The Japanese guy is looming in front of the Russian guy in our group. But the Russian doesn’t stand; he just sits on the ground, with his back to the wall, looking at the ceiling.

The Japanese guy is so angry he is shaking. His face is in a scowl, his abdominal muscles are so tense it’s like a hole has been dug out of his belly. The knuckles of his clenched fists look like pieces of gravel have been glued on to them. Veins have popped out all over his body.

“Better we put off this story of my hunger until tomorrow, because I can see it has gotten you angry. Don’t you think so?” says the Russian guy.

The Russian guy’s cool demeanour, when the Japanese guy is so incensed and ready to fight, tickles a funny bone in all of us. We all laugh until tears roll down our faces. It’s the first time we have laughed since we got here.

Even the Japanese guy eventually bursts out in laughter. He looks at the Russian guy, shakes his head and goes back to sit on his side of the room.

“Hey, what is your name Russian?” he then asks, between giggles.

The Russian guy is still looking up at the ceiling. He remains quiet for a while, until we are all quiet. We are all looking at him, waiting for his reply.

“My name is Anton,” he replies. “But the day I get out of here I will change my name.”

No-one says a word. Everyone seems deep in thought. There is something endearing about Anton. He is resilient of spirit, and calm.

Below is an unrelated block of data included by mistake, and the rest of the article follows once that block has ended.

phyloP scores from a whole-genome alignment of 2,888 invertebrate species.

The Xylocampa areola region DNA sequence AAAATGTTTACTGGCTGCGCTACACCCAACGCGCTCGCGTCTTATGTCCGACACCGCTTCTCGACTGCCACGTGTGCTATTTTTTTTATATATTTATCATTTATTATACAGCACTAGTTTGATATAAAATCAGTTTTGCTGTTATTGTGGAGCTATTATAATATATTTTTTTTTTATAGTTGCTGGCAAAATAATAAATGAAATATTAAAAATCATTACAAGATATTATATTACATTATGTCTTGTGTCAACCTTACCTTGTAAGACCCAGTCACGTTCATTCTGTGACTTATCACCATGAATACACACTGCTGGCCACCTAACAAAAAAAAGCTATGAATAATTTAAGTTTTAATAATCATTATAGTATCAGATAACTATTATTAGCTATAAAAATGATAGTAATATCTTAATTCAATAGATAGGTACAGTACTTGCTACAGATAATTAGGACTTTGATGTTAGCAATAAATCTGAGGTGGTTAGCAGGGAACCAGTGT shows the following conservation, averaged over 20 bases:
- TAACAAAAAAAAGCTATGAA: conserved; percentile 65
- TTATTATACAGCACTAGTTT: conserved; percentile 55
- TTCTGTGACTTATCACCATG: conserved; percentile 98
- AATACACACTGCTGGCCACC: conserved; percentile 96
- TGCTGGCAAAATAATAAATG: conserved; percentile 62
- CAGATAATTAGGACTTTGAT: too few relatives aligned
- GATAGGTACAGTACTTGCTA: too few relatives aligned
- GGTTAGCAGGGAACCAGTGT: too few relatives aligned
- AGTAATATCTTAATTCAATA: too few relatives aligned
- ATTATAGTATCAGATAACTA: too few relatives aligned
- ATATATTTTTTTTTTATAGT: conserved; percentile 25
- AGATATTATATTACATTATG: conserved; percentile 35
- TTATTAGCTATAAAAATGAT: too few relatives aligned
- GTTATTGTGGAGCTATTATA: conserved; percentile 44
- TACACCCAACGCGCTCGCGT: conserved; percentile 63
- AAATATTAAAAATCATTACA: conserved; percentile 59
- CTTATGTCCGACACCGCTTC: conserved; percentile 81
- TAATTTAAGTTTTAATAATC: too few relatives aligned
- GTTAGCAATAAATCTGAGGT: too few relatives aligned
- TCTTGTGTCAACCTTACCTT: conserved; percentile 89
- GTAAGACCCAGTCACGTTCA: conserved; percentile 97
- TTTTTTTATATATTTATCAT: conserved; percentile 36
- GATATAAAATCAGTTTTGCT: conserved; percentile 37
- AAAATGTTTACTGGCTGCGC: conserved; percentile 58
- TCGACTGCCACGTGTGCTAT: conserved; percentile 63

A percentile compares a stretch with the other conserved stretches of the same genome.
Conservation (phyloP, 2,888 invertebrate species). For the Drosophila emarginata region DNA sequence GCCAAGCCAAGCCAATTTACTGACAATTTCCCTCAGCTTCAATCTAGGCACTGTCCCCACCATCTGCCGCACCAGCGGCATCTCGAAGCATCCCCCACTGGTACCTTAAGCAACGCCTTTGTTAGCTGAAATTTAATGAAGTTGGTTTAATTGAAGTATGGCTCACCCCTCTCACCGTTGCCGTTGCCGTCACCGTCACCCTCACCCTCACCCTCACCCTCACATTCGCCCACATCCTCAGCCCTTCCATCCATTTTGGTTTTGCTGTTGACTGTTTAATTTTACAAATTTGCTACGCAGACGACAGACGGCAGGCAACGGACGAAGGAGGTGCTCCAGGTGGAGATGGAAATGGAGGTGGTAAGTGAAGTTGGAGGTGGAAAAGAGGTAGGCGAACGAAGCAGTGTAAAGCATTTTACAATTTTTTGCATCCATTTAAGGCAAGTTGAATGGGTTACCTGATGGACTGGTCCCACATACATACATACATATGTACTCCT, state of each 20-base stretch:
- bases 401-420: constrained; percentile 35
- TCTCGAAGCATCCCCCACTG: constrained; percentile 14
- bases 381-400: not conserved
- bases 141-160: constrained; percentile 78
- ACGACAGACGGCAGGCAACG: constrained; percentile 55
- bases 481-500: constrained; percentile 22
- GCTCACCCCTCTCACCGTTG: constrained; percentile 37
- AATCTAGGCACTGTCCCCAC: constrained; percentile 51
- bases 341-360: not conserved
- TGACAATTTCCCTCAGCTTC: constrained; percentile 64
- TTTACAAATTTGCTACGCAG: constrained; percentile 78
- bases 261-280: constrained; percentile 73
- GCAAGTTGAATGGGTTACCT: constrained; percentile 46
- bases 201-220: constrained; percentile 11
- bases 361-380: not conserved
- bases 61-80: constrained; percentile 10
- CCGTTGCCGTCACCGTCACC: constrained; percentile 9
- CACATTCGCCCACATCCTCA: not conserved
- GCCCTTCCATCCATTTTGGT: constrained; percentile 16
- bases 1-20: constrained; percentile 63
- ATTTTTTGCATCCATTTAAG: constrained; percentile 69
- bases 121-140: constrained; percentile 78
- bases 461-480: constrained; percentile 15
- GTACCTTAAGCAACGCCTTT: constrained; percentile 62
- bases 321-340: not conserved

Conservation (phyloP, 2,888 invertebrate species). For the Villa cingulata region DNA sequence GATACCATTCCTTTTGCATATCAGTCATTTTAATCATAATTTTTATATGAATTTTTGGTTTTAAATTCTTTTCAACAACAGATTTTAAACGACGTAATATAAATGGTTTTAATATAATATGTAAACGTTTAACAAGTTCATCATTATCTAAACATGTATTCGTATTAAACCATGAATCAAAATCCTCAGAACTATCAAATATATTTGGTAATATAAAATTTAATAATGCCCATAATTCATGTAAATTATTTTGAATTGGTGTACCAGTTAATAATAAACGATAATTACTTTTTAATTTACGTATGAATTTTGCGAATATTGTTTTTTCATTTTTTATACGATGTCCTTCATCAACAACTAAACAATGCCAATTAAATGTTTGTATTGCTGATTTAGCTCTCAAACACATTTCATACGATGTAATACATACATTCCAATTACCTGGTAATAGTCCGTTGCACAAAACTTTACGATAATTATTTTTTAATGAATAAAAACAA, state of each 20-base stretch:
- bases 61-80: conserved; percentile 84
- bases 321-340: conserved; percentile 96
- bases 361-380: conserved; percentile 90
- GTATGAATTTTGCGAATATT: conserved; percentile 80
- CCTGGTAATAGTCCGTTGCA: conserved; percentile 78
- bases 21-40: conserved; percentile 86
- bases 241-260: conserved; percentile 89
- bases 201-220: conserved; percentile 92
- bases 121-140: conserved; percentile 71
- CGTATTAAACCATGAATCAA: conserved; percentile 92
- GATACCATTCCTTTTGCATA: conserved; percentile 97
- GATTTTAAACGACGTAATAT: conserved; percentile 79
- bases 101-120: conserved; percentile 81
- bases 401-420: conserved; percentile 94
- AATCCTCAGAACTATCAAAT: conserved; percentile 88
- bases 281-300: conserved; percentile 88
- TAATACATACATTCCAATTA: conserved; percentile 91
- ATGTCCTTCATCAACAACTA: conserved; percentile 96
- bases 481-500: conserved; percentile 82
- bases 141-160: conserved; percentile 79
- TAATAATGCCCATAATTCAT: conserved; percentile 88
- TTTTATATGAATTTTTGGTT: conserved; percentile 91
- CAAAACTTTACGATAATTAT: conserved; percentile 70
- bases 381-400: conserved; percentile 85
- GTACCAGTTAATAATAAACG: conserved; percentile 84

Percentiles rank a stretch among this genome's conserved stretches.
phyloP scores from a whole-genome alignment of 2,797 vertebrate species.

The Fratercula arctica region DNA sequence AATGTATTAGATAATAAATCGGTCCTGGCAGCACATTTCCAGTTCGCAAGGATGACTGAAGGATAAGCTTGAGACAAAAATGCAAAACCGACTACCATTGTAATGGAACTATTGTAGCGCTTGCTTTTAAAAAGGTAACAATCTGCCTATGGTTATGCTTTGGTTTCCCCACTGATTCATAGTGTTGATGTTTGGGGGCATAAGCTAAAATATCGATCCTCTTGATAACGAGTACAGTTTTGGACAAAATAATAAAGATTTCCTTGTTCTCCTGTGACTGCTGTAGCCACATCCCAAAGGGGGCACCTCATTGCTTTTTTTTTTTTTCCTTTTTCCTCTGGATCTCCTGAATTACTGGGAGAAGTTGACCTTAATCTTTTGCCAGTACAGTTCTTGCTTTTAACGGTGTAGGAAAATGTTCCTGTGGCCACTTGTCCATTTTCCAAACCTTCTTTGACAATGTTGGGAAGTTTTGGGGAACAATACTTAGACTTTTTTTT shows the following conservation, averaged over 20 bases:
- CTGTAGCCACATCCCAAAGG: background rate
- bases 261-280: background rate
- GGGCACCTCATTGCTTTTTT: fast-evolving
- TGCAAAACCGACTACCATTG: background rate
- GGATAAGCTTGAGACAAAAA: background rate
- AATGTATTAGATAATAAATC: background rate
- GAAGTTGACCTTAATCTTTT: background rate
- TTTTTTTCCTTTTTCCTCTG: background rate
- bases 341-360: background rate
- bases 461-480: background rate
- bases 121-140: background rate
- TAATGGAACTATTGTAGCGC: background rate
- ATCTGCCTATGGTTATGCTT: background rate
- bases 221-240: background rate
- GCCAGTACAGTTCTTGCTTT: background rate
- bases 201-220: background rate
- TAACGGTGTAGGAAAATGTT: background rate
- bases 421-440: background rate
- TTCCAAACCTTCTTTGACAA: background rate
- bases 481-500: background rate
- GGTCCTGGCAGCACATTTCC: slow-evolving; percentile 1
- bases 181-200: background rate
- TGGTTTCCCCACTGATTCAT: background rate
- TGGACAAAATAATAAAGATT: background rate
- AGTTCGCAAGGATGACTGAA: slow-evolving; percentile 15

“When I have changed my name, I will write a novel,” Anton continues.

“What will the novel be about?” says the Japanese guy.

Anton stays quiet and still; it seems like he hasn’t heard the question.

“Did you hear me? I said, what will your novel be about? Will it be about your time here in Hiroshima?”

“No, I’ll write about Anton. But at that time, I’ll no longer be Anton.”

A sadness falls over Anton. A deep sorrow laces over his words. I suspect he keeps staring at the ceiling because he is holding back tears. A karateka never cries. A karateka is a soldier.

“Do you really think you’ll escape from this place, Anton?” asks the Japanese guy.

“If I’m really determined to write this book, I have to help Anton escape from this place. I want a happy ending to my novel. I want Anton to escape from here and prosper. He must have a family, like everyone else.”

Is Anton an orphan, I ask myself.

“People always say I never shut up. They say I must have a fire in my chest, so I speak to cool that fire.”

“They are telling the truth, Anton. You never shut up!” says the Japanese guy.

We all giggle.

“Well, if I were to remain quiet for the whole day, you’d see me drop to the floor and die.”

“My name is Hinshi,” says the Japanese guy. “Did you have a tough upbringing?”

“How I grew up is like the body aches I’m feeling right now. It won’t kill me and it hardly matters to me. My pain is pain of the soul. When I speak, that pain goes away for a while. So, I speak all the time.”

“You sound like someone who grew up in an orphanage in Tokyo … like all of us here. I’m sure we were sold to Anana by the orphanage.”

It is quiet for a long time. We just look at each other and connect in the sadness that floats between the two groups.


Tell us: How do you like this twist in the plot? What might happen next?